Every once in a while, it's healthy to have a good laugh at yourself. Luckily for me, those experiences haven't been hard to come by since I've been in Berlin.
Take today, for example. A friend and I decided to try out a Korean fusion restaurant in Prenzlauer Berg, and I had the best (and only) kimchi burger I've ever tasted. I, trying to prove to myself that I indeed am becoming a German speaker, managed to successfully converse with the waitress about her recommendations for burgers. Who cares that whatever I said probably wasn't grammatically correct? I understood her and she understood me, so it was a victory! After we paid, she told us "Schönen Tag noch!" and I responded, "Ich."
That's right - she bid us a good day, and I told her, "I."
After that, I resigned myself to the fact that I still have a long way to go when it comes to learning to speak proper German.
For all of my German-language mishaps (here's another one: the guy at the döner stand - döner is an extremely popular fast, street food - the other day said all the sauces way too quickly, so I told him I wanted the last one he said - "chili," the only one I understood. I ended up regretfully eating a spicy, although delicious, dinner.), I should probably state for the record that they're probably easily avoidable. As it turns out, Berlin is incredibly international (so much so that I don't really think I've had a proper "German" meal since I've been here). Pretty much everyone can speak great English, so I really could have just told that waitress to also have a good day, instead of "I."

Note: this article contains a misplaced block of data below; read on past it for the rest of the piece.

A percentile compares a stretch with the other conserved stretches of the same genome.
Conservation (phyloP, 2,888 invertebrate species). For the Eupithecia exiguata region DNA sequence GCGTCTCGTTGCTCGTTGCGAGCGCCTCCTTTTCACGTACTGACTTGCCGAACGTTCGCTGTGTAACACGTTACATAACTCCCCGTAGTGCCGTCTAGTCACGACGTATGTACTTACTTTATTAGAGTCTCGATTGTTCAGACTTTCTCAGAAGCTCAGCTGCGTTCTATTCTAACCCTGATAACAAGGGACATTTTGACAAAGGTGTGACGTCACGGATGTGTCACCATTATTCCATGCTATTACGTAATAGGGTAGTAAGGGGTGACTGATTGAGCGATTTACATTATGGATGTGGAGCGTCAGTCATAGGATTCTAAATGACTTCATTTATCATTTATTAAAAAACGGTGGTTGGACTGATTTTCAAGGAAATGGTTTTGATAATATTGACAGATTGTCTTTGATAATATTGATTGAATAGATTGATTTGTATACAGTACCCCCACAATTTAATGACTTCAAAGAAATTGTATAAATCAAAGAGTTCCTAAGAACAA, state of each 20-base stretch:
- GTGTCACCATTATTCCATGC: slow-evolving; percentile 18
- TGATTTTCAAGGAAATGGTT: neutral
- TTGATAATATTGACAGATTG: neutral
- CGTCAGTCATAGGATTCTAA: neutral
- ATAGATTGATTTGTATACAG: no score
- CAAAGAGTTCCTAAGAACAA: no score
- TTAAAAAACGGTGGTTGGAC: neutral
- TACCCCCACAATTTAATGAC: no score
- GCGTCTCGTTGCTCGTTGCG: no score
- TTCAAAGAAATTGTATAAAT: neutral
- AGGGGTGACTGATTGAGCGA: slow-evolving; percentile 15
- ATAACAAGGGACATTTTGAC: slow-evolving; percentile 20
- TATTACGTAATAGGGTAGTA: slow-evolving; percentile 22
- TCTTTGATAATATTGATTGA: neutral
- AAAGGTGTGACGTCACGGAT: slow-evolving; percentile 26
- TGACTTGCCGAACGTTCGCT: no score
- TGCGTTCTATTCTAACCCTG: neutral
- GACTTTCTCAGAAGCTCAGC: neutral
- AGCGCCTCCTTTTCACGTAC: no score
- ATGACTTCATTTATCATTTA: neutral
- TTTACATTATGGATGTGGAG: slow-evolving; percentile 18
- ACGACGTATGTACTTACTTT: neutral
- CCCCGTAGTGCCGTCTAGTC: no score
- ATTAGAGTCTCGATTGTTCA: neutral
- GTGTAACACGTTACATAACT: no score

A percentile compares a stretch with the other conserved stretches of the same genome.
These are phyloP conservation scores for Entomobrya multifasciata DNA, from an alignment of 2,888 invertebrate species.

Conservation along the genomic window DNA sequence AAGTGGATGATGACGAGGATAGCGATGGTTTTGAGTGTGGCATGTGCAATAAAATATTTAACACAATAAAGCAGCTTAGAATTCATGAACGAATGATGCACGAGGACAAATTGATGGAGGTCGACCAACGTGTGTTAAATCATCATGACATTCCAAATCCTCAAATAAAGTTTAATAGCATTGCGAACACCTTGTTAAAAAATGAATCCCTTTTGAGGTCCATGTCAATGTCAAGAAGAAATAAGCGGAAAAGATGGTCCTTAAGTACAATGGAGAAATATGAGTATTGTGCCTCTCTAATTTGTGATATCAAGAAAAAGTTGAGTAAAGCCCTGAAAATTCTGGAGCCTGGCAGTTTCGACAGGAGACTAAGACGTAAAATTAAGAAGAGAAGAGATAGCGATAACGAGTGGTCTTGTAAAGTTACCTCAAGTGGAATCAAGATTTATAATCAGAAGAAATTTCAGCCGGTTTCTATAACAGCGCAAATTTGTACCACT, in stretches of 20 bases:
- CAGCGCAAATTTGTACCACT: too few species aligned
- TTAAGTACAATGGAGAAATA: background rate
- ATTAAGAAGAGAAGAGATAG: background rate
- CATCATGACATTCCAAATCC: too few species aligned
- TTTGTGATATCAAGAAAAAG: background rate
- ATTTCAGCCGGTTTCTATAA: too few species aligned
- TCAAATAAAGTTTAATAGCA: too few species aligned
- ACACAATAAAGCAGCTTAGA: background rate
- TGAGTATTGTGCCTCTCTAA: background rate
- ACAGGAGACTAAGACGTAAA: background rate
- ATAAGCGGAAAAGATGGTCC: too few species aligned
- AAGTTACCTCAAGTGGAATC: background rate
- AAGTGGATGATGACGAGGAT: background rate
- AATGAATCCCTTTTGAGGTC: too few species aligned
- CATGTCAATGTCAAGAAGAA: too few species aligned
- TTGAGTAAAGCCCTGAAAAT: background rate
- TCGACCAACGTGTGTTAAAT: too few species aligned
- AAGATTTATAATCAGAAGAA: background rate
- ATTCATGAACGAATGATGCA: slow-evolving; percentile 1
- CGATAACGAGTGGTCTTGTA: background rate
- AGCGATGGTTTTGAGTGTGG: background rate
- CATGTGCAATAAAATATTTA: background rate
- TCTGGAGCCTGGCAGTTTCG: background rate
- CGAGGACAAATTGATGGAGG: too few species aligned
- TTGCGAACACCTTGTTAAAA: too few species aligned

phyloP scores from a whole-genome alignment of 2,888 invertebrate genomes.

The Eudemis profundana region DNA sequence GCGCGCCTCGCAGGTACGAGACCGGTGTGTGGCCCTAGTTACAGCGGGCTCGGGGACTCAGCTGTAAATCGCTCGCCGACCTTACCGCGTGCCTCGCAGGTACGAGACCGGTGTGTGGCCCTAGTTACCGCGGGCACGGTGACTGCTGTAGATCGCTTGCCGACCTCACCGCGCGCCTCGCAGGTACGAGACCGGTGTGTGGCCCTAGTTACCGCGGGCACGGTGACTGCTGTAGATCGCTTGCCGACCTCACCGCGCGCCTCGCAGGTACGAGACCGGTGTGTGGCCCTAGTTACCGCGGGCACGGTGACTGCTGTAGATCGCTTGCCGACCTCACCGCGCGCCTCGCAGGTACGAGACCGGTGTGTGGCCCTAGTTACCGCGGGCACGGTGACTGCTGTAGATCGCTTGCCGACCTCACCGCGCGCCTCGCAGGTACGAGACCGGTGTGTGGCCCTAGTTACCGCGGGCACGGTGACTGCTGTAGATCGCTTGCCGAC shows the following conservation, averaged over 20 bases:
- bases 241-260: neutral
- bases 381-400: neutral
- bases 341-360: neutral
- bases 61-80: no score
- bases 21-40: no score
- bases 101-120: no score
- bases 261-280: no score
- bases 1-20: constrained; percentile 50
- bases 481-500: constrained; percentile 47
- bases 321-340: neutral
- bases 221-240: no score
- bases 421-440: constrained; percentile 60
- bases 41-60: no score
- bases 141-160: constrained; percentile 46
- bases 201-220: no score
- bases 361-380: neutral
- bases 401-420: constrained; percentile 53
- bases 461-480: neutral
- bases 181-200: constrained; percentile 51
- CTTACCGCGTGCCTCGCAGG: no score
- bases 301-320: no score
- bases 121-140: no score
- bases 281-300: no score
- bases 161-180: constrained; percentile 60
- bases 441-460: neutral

But what would be the point in that? There's no harm in embarrassing yourself once in awhile and making mistakes, because that's what we all have to experience. My dad scoffed when I told him that it was too hard to speak German. "Don't be scared to lose face," was his sage advice, "or you'll never learn anything." I happen to be the type of person who cares far too much about what people think and "losing face" is probably one of my worst nightmares, but unless I want to tell waitresses "I" forever, it's prime time to toughen up a little. It doesn't mean that I'm going to become fluent overnight (if only) or attempt to make as many mistakes as possible, but maybe my skin will be a tiny bit thicker from now on.
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<p>I hail from Houston, Texas and study in Austin, Texas, so needless to say, I'm ready to get out of Texas. I study Chemistry and Spanish at the University of Texas at Austin and I like to pretend that I can manage German. This is my second time in Europe and I'm excited for the adventure that awaits!</p>